Overall, Hecla’s four mines currently in operation – Greens Creek, Lucky Friday (Idaho), Casa Berardi (Quebec), and Nevada Operations (Nevada) – produced 3.52 million oz of silver and 59,139 oz of gold during the second quarter.
Greens Creek’s percentage of Hecla’s total silver production is expected to decrease with the company’s Lucky Friday Mine ramping back up to full capacity. During the second quarter, Lucky Friday produced 913,294 oz of silver, nearly double the 469,537 oz produced during the second quarter of last year.
“With steady growth in silver production at the Lucky Friday Mine and solid operating performance from our Greens Creek Mine, we achieved our second highest quarterly silver production since 2016,” said Hecla’s President and CEO Phillips Baker, Jr. “This strong performance combined with steady prices delivered an increase of approximately $41 million in cash, the fifth consecutive quarter of increasing cash reserves and one of the highest increases in Hecla’s history.”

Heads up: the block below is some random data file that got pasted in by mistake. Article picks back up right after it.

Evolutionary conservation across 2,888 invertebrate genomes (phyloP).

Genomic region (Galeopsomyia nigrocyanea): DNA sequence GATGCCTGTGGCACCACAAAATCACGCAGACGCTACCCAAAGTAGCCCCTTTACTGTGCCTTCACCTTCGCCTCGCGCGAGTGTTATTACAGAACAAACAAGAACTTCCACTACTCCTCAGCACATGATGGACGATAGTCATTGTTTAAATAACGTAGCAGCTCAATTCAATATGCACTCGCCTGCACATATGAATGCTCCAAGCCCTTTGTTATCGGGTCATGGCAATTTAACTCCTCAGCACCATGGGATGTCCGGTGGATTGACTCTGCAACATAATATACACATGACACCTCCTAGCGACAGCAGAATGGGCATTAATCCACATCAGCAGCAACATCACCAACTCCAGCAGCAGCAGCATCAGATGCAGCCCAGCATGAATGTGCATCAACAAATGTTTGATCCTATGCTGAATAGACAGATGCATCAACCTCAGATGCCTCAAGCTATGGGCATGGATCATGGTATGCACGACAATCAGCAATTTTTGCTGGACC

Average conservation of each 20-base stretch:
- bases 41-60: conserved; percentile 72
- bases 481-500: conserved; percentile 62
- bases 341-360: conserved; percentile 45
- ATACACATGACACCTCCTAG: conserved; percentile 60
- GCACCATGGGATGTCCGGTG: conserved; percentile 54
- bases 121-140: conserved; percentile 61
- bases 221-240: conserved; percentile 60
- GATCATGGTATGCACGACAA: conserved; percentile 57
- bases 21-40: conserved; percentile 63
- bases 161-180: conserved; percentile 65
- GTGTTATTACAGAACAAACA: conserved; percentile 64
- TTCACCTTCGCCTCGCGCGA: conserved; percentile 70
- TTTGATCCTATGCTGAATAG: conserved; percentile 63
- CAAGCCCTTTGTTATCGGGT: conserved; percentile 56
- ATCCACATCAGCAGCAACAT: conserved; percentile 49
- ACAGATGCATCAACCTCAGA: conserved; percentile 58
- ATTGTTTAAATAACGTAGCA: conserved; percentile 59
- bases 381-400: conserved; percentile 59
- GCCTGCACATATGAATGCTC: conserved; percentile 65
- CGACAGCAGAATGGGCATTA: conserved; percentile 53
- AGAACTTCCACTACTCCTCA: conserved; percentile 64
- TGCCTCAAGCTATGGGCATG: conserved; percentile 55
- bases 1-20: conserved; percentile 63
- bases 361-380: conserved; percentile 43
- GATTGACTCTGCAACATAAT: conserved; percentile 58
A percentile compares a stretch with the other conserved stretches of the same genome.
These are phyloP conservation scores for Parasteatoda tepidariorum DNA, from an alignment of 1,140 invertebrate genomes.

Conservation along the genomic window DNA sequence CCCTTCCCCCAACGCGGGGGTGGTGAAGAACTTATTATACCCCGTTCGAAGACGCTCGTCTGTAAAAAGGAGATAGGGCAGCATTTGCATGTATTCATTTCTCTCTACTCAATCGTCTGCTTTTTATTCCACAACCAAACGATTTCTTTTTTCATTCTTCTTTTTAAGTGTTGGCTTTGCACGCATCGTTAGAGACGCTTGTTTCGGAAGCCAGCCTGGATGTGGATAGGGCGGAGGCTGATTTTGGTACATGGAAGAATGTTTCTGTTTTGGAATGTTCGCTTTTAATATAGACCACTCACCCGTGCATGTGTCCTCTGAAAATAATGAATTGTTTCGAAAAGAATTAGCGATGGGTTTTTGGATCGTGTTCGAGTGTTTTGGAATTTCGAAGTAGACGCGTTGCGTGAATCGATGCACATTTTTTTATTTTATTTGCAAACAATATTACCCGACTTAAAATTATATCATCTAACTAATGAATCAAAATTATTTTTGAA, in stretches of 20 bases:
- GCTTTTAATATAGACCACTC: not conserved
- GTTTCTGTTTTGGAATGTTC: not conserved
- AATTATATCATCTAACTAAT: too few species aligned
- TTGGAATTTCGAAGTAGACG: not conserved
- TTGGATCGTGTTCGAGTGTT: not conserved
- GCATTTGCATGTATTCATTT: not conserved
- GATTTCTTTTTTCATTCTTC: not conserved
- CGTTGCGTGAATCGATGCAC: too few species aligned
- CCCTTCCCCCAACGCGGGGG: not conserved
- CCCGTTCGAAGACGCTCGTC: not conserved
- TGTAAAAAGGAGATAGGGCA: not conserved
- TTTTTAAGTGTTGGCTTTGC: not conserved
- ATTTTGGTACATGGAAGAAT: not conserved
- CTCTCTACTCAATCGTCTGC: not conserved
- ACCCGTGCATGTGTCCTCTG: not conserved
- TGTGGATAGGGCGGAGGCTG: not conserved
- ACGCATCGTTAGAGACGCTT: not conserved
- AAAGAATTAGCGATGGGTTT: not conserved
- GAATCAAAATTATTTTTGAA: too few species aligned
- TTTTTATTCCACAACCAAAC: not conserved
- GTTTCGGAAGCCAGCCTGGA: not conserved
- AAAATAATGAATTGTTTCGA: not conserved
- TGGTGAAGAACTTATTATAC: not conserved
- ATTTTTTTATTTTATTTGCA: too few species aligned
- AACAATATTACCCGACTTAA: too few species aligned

Hecla went into the second half of 2021 with approximately $181 million in cash and cash equivalents, and its revolving line of credit is undrawn.
Changing How Primaries Work Probably Won’t Make Politics Less Divisive
Geoffrey Skelley, FiveThirtyEight, July 19, 2021
Republican candidates around the country are trying to win over former President Donald Trump’s supporters before the 2022 midterm elections, so it’s no surprise that many are choosing to go all in on the false claim that the 2020 election was stolen from him. The idea is that by embracing this lie, they might boost their electoral chances; it’s one reason many GOP lawmakers haven’t disputed this falsehood.1
This extreme jockeying would seem to support the argument that our primary elections greatly contribute to the increased polarization and conflict we see in our politics. Yet, as a report from the think tank New America by FiveThirtyEight contributor Lee Drutman details, primaries are not really a major catalyst for why Congress is so polarized — thus, changing how primaries work may not actually do that much to fix the problem.